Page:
Adrien’s Audio Den
Don’t underestimate a classic
Published: Thursday, October 4, 2012
Updated: Monday, November 5, 2012 20:11
Price: $100 or less
Use: Vocal/multi-purpose microphone
When I turned 18, my parents were adamant about getting me on the road. My dad said he wanted me to have a car that would withstand the grueling roads of New York – some tank-like vehicle that would keep me safe.
A year later, he gave me his ’06 Hyundai Tucsan.
I almost cried when he put the keys in my hand. It was like one of those coming-of-age moments on The Wonder Years, though I did secretly want a sports car.
After my first accident, though, I realized that a structurally sound vehicle was more important than impressing girls with a flashy death machine.
Shure’s SM58 dynamic cardioid microphone can be best described as the all-wheel-drive SUV of the microphone world. Its rugged structure and timeless design haven’t changed much since the mic’s introduction in 1966.
A 46-year-old microphone may make this review seem dated. However, I think it’s important not to overlook the classics. After all, most of the newer vocal microphones out there today are just slight modifications of the SM58. These newer models might not have the durability required for rowdy basement shows, rigorous tours or reckless roommates.
“[The SM58] is the mic I will be using after the nuclear holocaust happens because it will be one of the only things left on earth that still works,” according to Carson McClain, an advice columnist at Sweetwater.com.
In my personal experience as a sound technician, I’ve seen SM58s with huge dents on the grille from being dropped or slammed on the ground; they still performed like new.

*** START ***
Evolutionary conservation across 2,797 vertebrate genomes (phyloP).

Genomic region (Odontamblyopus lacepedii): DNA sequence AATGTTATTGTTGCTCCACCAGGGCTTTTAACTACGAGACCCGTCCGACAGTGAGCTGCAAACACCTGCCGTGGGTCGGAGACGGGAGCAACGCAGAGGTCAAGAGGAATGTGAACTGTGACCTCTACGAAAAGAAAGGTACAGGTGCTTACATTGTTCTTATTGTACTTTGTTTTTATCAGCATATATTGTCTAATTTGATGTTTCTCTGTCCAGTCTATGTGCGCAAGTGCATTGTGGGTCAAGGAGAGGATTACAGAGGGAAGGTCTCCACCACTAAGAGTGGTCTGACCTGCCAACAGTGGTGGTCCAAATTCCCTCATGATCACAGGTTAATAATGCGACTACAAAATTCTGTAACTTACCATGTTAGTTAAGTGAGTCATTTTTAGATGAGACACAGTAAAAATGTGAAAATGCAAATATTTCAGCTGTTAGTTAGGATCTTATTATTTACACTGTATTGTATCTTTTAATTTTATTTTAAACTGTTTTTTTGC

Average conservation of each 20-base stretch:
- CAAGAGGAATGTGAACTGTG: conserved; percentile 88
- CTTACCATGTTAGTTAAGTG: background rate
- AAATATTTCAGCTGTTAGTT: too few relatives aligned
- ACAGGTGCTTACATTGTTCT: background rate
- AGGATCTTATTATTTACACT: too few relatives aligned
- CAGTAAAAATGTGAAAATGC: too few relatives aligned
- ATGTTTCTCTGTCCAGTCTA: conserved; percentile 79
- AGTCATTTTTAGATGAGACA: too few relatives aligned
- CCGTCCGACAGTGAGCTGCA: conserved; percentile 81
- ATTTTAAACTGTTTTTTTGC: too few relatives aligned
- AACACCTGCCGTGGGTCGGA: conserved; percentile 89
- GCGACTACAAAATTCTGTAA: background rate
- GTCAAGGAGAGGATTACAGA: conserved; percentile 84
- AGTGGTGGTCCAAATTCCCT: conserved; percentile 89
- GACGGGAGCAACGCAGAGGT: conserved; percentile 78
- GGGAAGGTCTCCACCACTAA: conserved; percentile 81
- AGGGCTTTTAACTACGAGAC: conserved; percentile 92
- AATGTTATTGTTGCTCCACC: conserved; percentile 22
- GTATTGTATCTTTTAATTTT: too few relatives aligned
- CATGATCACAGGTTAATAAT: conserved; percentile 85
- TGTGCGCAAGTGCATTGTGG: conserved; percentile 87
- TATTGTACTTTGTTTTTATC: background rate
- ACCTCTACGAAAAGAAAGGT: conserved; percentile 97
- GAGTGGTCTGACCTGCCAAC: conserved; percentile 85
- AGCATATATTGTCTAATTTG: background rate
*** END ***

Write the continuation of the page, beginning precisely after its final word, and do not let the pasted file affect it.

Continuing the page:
The universal sound the SM58 produces has also led to its wide use. While artists range from pop to punk to reggae to polka, every genre sounds good through an SM58 microphone. It has become an industry standard. Many sound techs will scratch their heads when an artist brings his/her own mystery microphone to a gig. It can be an unexpected feedback-filled burden to the more inexperienced techs due to each microphone’s unique frequency response.
While this mic has been primarily used for vocals, don’t be fooled – its uses don’t stop there. The SM58 can be used to mic instruments including acoustic piano, trumpet, melodica, acoustic guitar and even kick drum. In fact, Acoustic Guitar magazine honored the SM58 with a Gold Medal in the Player’s Choice Awards in 2011. Many acoustic guitarists prefer this microphone to a pickup on stage.
Shure has recently released a handy tool known as the X2u, which is a USB interface that connects directly to a microphone. This turns any microphone into a recording device, which can connect to a computer via USB.
This device can be bundled with the SM58 for $200, according to shure.com, and it has features that allow multi-track recording with zero time delay. This means you’re recording right on time with the previous track without an annoying wait. It even comes with phantom power for condenser microphones that require electricity.
I’d recommend the SM58 to any musician – whether you’re just starting, regularly gigging or touring overseas. These mics even come in handy in the studio because they respond to sound uniformly.
So don’t go for the fancy sports car – stay durable and safe with the SM58 and have respect for this classic microphone.